Three years after James Holmes stormed a theater in Aurora, Colorado, killed 12 people and wounded 70 more, a jury sentenced him to life imprisonment without parole. By sparing Holmes the death penalty, the jury followed a national trend of diminishing the capital punishment's role in American criminal justice.
The jury of three men and nine women deliberated for less than a day before reaching their verdict. Only a unanimous jury can impose a death sentence, meaning only one juror would have been needed to spare Holmes’ life. The jury was not polled after the sentences were announced.
A Denver Post poll found Coloradans supported the death penalty for Holmes by a 2-to-1 margin. Despite public support for capital punishment, Colorado rarely uses the death penalty: Three defendants sit on the state’s death row; the last execution took place in 1997.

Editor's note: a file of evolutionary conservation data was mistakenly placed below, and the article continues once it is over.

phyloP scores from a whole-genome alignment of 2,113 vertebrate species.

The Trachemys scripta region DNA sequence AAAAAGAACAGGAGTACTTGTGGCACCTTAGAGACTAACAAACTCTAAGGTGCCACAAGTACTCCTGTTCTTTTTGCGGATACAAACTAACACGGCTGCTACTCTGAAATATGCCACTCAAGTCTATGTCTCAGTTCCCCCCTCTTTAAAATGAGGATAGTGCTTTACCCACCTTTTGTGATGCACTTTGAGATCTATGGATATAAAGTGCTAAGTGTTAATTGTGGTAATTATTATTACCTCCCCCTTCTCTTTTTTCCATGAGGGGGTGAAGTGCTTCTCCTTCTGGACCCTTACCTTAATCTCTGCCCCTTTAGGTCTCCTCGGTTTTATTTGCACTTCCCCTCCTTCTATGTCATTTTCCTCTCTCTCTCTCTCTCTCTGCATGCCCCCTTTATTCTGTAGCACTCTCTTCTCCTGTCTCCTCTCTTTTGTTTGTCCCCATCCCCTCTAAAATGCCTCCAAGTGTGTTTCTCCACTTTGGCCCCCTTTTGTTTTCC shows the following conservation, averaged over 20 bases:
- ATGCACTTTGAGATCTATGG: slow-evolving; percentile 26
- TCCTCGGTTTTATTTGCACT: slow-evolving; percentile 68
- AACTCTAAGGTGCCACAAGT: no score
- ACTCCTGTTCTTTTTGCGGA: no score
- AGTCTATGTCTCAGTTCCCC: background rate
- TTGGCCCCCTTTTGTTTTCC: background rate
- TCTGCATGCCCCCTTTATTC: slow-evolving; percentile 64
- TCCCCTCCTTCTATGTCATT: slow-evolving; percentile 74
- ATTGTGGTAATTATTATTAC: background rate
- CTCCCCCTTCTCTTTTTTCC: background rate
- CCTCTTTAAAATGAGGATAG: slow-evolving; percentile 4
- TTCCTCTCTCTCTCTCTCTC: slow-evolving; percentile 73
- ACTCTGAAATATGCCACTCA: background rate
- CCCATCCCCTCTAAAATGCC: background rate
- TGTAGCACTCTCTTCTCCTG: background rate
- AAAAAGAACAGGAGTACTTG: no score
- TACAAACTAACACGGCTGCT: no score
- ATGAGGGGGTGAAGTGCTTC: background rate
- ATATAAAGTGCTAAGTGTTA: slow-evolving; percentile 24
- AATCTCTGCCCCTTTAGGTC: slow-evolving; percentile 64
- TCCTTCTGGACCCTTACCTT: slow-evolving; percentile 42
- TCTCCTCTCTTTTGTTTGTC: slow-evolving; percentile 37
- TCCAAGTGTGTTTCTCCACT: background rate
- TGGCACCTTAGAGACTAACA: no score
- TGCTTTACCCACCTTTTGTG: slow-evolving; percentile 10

Had Holmes been sentenced to death, his case likely would have languished in the appellate system for years or even decades. Central to his defense strategy were well-documented claims of mental illness, though prosecutors disputed the extent of his illness and the role it played on the night he attacked the theater. During closing statements in the penalty phase, Holmes’ defense counsel Tamara Brady cited the convicted shooter’s mental illness and urged jurors to spare his life.